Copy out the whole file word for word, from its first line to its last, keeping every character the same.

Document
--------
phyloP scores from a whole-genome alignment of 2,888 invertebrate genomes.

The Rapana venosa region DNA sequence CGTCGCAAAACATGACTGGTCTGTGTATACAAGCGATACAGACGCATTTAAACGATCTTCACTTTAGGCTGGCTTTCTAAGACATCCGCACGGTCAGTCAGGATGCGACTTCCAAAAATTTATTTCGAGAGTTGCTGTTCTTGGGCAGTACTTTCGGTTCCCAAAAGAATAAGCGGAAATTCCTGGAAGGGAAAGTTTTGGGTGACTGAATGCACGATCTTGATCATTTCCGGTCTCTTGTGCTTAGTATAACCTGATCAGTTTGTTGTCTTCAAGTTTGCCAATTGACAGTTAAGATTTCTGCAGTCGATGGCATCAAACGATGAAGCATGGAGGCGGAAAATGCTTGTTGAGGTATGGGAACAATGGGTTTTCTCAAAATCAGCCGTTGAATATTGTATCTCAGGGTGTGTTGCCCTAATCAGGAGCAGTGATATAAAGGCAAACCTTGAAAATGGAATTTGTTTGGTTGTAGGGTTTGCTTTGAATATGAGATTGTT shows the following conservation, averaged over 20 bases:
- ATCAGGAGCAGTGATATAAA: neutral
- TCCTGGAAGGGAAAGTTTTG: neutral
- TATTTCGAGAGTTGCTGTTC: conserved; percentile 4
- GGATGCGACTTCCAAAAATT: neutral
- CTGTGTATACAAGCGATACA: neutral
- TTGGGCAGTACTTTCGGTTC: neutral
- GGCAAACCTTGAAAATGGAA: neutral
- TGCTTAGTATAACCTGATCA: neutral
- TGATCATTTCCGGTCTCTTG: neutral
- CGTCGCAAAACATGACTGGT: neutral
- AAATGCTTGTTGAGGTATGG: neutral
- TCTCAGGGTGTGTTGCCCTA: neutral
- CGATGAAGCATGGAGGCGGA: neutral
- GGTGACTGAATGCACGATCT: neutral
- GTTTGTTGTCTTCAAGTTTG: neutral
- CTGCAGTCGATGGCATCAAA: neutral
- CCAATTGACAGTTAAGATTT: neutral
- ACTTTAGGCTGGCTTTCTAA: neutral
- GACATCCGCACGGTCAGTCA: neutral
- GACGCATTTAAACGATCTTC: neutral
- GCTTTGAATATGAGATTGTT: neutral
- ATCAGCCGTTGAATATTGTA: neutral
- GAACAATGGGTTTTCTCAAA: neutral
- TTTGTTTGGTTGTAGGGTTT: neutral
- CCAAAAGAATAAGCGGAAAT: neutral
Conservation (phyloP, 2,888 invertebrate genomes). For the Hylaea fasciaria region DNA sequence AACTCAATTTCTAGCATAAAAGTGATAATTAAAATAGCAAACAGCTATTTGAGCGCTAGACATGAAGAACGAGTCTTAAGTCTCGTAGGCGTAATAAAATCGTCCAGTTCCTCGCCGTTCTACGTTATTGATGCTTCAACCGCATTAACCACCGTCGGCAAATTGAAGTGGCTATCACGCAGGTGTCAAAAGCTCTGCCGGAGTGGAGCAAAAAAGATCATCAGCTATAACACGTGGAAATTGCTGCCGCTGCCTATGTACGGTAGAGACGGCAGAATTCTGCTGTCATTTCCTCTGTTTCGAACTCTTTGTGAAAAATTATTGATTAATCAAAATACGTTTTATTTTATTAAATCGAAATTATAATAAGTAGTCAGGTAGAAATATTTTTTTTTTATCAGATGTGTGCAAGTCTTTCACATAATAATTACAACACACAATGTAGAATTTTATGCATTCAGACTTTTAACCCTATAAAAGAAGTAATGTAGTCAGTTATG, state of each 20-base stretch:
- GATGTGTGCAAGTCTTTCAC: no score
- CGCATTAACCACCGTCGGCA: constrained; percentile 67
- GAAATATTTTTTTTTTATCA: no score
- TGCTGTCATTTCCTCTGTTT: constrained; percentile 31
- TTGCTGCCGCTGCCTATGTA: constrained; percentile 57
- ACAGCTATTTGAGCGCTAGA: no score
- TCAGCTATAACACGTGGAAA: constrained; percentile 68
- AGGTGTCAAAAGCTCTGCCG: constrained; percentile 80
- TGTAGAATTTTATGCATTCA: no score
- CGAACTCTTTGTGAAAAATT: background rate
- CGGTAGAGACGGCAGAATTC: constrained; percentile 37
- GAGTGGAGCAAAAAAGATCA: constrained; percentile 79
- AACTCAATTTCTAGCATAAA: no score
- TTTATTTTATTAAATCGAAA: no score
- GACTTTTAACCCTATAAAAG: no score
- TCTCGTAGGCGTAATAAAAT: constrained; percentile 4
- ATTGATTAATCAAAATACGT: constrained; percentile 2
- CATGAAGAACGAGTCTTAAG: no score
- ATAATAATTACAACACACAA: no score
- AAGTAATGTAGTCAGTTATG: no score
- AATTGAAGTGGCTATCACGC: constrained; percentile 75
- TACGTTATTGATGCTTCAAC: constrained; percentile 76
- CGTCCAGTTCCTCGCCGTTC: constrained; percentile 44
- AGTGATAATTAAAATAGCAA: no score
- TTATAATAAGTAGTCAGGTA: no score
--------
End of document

phyloP scores from a whole-genome alignment of 2,888 invertebrate genomes.

The Rapana venosa region DNA sequence CGTCGCAAAACATGACTGGTCTGTGTATACAAGCGATACAGACGCATTTAAACGATCTTCACTTTAGGCTGGCTTTCTAAGACATCCGCACGGTCAGTCAGGATGCGACTTCCAAAAATTTATTTCGAGAGTTGCTGTTCTTGGGCAGTACTTTCGGTTCCCAAAAGAATAAGCGGAAATTCCTGGAAGGGAAAGTTTTGGGTGACTGAATGCACGATCTTGATCATTTCCGGTCTCTTGTGCTTAGTATAACCTGATCAGTTTGTTGTCTTCAAGTTTGCCAATTGACAGTTAAGATTTCTGCAGTCGATGGCATCAAACGATGAAGCATGGAGGCGGAAAATGCTTGTTGAGGTATGGGAACAATGGGTTTTCTCAAAATCAGCCGTTGAATATTGTATCTCAGGGTGTGTTGCCCTAATCAGGAGCAGTGATATAAAGGCAAACCTTGAAAATGGAATTTGTTTGGTTGTAGGGTTTGCTTTGAATATGAGATTGTT shows the following conservation, averaged over 20 bases:
- ATCAGGAGCAGTGATATAAA: neutral
- TCCTGGAAGGGAAAGTTTTG: neutral
- TATTTCGAGAGTTGCTGTTC: conserved; percentile 4
- GGATGCGACTTCCAAAAATT: neutral
- CTGTGTATACAAGCGATACA: neutral
- TTGGGCAGTACTTTCGGTTC: neutral
- GGCAAACCTTGAAAATGGAA: neutral
- TGCTTAGTATAACCTGATCA: neutral
- TGATCATTTCCGGTCTCTTG: neutral
- CGTCGCAAAACATGACTGGT: neutral
- AAATGCTTGTTGAGGTATGG: neutral
- TCTCAGGGTGTGTTGCCCTA: neutral
- CGATGAAGCATGGAGGCGGA: neutral
- GGTGACTGAATGCACGATCT: neutral
- GTTTGTTGTCTTCAAGTTTG: neutral
- CTGCAGTCGATGGCATCAAA: neutral
- CCAATTGACAGTTAAGATTT: neutral
- ACTTTAGGCTGGCTTTCTAA: neutral
- GACATCCGCACGGTCAGTCA: neutral
- GACGCATTTAAACGATCTTC: neutral
- GCTTTGAATATGAGATTGTT: neutral
- ATCAGCCGTTGAATATTGTA: neutral
- GAACAATGGGTTTTCTCAAA: neutral
- TTTGTTTGGTTGTAGGGTTT: neutral
- CCAAAAGAATAAGCGGAAAT: neutral
Conservation (phyloP, 2,888 invertebrate genomes). For the Hylaea fasciaria region DNA sequence AACTCAATTTCTAGCATAAAAGTGATAATTAAAATAGCAAACAGCTATTTGAGCGCTAGACATGAAGAACGAGTCTTAAGTCTCGTAGGCGTAATAAAATCGTCCAGTTCCTCGCCGTTCTACGTTATTGATGCTTCAACCGCATTAACCACCGTCGGCAAATTGAAGTGGCTATCACGCAGGTGTCAAAAGCTCTGCCGGAGTGGAGCAAAAAAGATCATCAGCTATAACACGTGGAAATTGCTGCCGCTGCCTATGTACGGTAGAGACGGCAGAATTCTGCTGTCATTTCCTCTGTTTCGAACTCTTTGTGAAAAATTATTGATTAATCAAAATACGTTTTATTTTATTAAATCGAAATTATAATAAGTAGTCAGGTAGAAATATTTTTTTTTTATCAGATGTGTGCAAGTCTTTCACATAATAATTACAACACACAATGTAGAATTTTATGCATTCAGACTTTTAACCCTATAAAAGAAGTAATGTAGTCAGTTATG, state of each 20-base stretch:
- GATGTGTGCAAGTCTTTCAC: no score
- CGCATTAACCACCGTCGGCA: constrained; percentile 67
- GAAATATTTTTTTTTTATCA: no score
- TGCTGTCATTTCCTCTGTTT: constrained; percentile 31
- TTGCTGCCGCTGCCTATGTA: constrained; percentile 57
- ACAGCTATTTGAGCGCTAGA: no score
- TCAGCTATAACACGTGGAAA: constrained; percentile 68
- AGGTGTCAAAAGCTCTGCCG: constrained; percentile 80
- TGTAGAATTTTATGCATTCA: no score
- CGAACTCTTTGTGAAAAATT: background rate
- CGGTAGAGACGGCAGAATTC: constrained; percentile 37
- GAGTGGAGCAAAAAAGATCA: constrained; percentile 79
- AACTCAATTTCTAGCATAAA: no score
- TTTATTTTATTAAATCGAAA: no score
- GACTTTTAACCCTATAAAAG: no score
- TCTCGTAGGCGTAATAAAAT: constrained; percentile 4
- ATTGATTAATCAAAATACGT: constrained; percentile 2
- CATGAAGAACGAGTCTTAAG: no score
- ATAATAATTACAACACACAA: no score
- AAGTAATGTAGTCAGTTATG: no score
- AATTGAAGTGGCTATCACGC: constrained; percentile 75
- TACGTTATTGATGCTTCAAC: constrained; percentile 76
- CGTCCAGTTCCTCGCCGTTC: constrained; percentile 44
- AGTGATAATTAAAATAGCAA: no score
- TTATAATAAGTAGTCAGGTA: no score